1807 Capt. W. BEDFORD, Channel fleet. Ad. James GAMBIER's flagship in the Baltic. On the evening of 15 August he arrived off Wibeck, a village half way between Copenhagen and Elsinore, and the army under Lord Cathcart was disembarked from the transports there the next morning
1811 Capt. John Eskin DOUGLAS, Spithead. 1814 Mediterranean, where she formed part of Lord EXMOUTH's fleet at the surrender of Genoa in April. Vice Ad. PELLEW sailed from Toulon with CALEDONIA, BOYNE, UNION, PRINCE OF WALES and PEMBROKE and they arrived off Genoa on the morning of the 17th as the army moved forward to attack the garrison in the town
1815 Out of commission at Portsmouth

 

A HMS Prince of Wales took part in the Battle of Trafalgar on 21st October 1805.

She carried 98 Guns, and was commanded by Captain Richard Grindall.

Much more information about the battle on this website

 

In 1819-22 a Lieutenant Franklin made a perilous land and river journey from Hudson Bay to the Coppermine River in the company of Midshipmen George Back, and Richard Hood, Dr John Richardson, a naval surgeon, two sailors, John Hepburn and Samuel Wilkes, and four Orkney boatmen. The purpose of the expedition was to determine the exact position of the mouth of the river and map the shore of the Polar Sea to the eastward.
They sailed from Gravesend in the Prince of Wales on 23 May 1819 and, after being nearly wrecked on Resolution Island, reached York Factory, the principal depot of the Hudson`s Bay Company, at the mouth of the Nelson River in Manitoba, on 31 August.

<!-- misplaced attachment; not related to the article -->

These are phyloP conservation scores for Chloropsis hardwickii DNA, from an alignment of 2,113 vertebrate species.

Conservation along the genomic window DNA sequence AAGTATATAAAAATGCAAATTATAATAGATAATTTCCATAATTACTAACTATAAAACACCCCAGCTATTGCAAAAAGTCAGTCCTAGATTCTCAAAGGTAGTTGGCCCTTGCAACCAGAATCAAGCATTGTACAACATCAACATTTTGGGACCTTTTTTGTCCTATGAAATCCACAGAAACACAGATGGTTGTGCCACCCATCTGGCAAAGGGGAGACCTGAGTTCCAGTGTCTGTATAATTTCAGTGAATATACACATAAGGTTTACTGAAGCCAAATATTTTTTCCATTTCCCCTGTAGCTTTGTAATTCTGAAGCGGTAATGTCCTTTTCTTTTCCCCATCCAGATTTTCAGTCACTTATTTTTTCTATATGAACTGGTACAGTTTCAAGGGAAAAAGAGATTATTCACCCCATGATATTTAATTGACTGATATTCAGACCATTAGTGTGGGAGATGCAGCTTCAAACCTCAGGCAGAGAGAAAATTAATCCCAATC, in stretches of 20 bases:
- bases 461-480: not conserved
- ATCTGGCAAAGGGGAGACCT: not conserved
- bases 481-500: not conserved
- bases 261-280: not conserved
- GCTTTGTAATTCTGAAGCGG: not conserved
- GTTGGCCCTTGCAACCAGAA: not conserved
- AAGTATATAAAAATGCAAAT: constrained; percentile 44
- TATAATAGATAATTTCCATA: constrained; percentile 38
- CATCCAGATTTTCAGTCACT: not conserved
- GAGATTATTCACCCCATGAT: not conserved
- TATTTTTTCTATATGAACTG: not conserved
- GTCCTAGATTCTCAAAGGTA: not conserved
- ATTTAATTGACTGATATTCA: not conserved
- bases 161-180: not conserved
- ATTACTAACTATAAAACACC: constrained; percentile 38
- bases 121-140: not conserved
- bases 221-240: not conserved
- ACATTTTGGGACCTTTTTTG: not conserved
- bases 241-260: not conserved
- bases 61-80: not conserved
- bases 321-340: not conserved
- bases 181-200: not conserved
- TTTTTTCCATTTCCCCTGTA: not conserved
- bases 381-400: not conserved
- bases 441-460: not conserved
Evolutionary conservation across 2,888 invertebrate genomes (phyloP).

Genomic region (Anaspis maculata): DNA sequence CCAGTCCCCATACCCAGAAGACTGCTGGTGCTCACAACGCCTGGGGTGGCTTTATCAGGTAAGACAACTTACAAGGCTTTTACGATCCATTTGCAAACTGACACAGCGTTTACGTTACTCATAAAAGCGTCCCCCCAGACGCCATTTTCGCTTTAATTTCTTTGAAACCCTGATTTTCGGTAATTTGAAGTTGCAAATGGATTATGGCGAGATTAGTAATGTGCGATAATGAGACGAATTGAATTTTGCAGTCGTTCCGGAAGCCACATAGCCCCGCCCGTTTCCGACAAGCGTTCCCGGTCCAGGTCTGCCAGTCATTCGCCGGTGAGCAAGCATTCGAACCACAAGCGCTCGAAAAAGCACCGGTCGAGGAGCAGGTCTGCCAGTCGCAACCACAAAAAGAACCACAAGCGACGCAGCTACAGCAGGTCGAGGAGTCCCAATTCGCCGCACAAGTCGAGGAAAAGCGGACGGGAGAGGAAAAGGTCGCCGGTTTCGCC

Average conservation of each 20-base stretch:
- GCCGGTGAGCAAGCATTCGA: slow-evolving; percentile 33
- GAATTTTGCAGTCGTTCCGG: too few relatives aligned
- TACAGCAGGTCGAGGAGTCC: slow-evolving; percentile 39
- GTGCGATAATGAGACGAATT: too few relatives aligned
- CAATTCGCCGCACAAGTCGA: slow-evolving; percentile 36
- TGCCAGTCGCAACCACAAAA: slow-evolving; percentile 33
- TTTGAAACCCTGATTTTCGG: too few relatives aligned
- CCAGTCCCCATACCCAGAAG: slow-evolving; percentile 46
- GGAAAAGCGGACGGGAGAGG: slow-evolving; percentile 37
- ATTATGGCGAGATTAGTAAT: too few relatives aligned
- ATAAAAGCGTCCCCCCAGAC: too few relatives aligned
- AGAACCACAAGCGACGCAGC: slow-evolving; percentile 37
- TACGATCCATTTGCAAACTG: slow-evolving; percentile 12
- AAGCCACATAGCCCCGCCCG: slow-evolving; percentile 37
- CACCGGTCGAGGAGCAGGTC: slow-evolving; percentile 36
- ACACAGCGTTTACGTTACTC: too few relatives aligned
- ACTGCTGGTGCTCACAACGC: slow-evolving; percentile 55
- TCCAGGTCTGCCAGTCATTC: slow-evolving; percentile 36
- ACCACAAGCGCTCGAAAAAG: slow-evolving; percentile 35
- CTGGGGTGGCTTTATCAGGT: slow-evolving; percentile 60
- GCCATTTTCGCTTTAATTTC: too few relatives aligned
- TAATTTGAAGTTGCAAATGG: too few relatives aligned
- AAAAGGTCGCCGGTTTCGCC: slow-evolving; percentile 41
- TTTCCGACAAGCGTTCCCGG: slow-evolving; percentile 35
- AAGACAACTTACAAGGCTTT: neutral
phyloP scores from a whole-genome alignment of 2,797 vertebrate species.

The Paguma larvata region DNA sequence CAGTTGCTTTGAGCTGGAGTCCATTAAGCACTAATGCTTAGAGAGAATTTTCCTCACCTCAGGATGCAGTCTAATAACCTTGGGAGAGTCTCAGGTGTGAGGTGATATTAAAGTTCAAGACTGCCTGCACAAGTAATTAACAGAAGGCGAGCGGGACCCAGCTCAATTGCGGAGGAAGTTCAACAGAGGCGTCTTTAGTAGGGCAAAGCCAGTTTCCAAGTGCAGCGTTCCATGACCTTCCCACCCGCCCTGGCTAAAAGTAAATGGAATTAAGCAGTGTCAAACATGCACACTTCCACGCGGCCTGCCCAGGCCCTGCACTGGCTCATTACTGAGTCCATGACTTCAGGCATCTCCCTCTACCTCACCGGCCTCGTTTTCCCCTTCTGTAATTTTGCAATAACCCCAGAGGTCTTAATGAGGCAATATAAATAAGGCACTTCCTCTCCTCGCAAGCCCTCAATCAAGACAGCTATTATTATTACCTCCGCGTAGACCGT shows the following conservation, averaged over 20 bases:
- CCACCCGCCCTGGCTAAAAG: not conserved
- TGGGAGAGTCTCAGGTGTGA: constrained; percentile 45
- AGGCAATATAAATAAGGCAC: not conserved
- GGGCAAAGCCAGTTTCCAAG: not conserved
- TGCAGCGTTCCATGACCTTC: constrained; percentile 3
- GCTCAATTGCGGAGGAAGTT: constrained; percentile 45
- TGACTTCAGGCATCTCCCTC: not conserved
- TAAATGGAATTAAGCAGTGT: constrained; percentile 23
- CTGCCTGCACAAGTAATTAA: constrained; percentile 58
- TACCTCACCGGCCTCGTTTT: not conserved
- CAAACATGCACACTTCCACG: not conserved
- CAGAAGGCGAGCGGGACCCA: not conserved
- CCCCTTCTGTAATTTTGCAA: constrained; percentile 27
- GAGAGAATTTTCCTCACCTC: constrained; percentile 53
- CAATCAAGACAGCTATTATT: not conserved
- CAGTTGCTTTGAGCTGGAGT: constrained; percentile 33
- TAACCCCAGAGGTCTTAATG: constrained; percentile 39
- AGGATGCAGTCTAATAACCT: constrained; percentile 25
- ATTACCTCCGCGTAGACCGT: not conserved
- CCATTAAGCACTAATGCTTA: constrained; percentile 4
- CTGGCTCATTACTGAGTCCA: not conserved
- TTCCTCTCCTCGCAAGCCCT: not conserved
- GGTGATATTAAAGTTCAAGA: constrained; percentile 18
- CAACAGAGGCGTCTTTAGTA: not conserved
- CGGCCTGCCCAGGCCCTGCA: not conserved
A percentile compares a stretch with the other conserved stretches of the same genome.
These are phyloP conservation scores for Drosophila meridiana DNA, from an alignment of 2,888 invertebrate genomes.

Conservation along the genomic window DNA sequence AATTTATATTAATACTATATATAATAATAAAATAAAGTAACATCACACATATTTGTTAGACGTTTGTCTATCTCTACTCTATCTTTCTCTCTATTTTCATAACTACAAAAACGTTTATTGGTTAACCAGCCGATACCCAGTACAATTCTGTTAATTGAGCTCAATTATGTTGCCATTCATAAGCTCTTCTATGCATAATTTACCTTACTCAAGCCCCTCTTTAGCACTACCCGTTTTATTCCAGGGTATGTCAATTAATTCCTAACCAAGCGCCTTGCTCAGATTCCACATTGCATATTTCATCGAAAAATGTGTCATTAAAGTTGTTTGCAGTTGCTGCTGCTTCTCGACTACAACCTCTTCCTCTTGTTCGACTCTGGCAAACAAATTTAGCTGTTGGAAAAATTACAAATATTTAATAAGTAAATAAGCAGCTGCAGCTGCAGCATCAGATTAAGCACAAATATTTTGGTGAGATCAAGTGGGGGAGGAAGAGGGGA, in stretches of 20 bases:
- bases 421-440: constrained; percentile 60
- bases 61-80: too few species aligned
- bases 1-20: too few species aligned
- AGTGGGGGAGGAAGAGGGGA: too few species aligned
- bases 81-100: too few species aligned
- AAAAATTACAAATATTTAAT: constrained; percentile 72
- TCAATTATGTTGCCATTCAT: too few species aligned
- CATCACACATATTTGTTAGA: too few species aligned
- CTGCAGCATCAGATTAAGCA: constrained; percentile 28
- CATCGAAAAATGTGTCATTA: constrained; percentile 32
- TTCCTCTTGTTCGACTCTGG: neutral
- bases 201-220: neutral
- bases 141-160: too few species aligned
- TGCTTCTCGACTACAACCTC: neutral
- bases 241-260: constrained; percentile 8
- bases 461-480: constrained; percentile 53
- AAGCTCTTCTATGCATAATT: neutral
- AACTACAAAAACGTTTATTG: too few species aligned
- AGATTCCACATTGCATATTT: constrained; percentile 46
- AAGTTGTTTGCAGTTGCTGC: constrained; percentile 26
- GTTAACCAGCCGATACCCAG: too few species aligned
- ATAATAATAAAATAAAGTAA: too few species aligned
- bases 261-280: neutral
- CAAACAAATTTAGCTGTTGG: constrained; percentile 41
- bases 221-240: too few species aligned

Sir John Franklin later attempted to find the North West Passage in 1845, and was never seen again their expedition ships were last seen by the crew of the whaling ships Prince of Wales and  the Enterprise. They sighted Franklin's expedition tied to massive ice floats and Captain Dannet of the Prince of Wales invited Franklin aboard.  Captain Robert Martin of the Enterprise noted in his journals that Franklin's crews were in high spirits and that Franklin himself talked of having adequate provisions for five years that could, with care last for seven.  Never again would the crews of Erebus and Terror see men from the civilised world.

See this website for more information

 

Prince of Wales

 

Duke of Wellington Class
Launched: January 1860 Dimensions:210' x 60' x 24' 8" Machinery: 1 -shaft Penn engine 3352 ihp 12.6 knots
Complement: 1100 Notes 1869: Renamed TS Britannia (Dartmouth), 1909: Hulked, 1914: Sold for scrapping.  

 

From this website

Prince of Wales Paddle Steamer

Paddle steamer Prince of Wales - Click for a larger view (41920 bytes)

Built 1897 

1657 tons 

Isle of Man Douglas 1902

 

Prince of Wales 

LONDON Class

londonpow2.jpg (21826 bytes)

pow1916.jpg (20687 bytes)

Launched: Built at Chatham dockyard, laid down in March 1901, Launched in March 1902, Commissioned March 1904 15000 tons. Crew Complement: 780 Dimensions: 431' 9" x 75' x 26' 10"
Machinery: 2-shafts
20 boilers Greenock Foundry engines 15000 ihp 18.0 knots
Armament: 4 x 12" BL, 12 x 6" QF, 16 x 12 pdr. QF, 6 x, 3 pdr. QF, 4 x 18" TT Protection: Belt: 9"
Gunhouses: 8" - 10"
Barbettes: 6" - 12"
Casemates: 6"
Bulkheads: 9" - 12"
Deck: 3"
Served mainly in Mediterranean from 1904-07
transferred to Atlantic and Home Fleets until 1912
joined 5th battleship squadron in 1912 until 1914
joined Dardanelles operation 1915
blockaded Austrian Fleet until 1918
sold  and scrapped. 1920

A HMS Prince of Wales pendant hallmarked 1900 - Click for a larger view (35811 bytes)

 

HMS Prince of Wales King George V class Battleship
Launched 3rd May 1939 Sunk 10th December 1941
There is much more information about our particular HMS Prince of Wales on our dedicated page here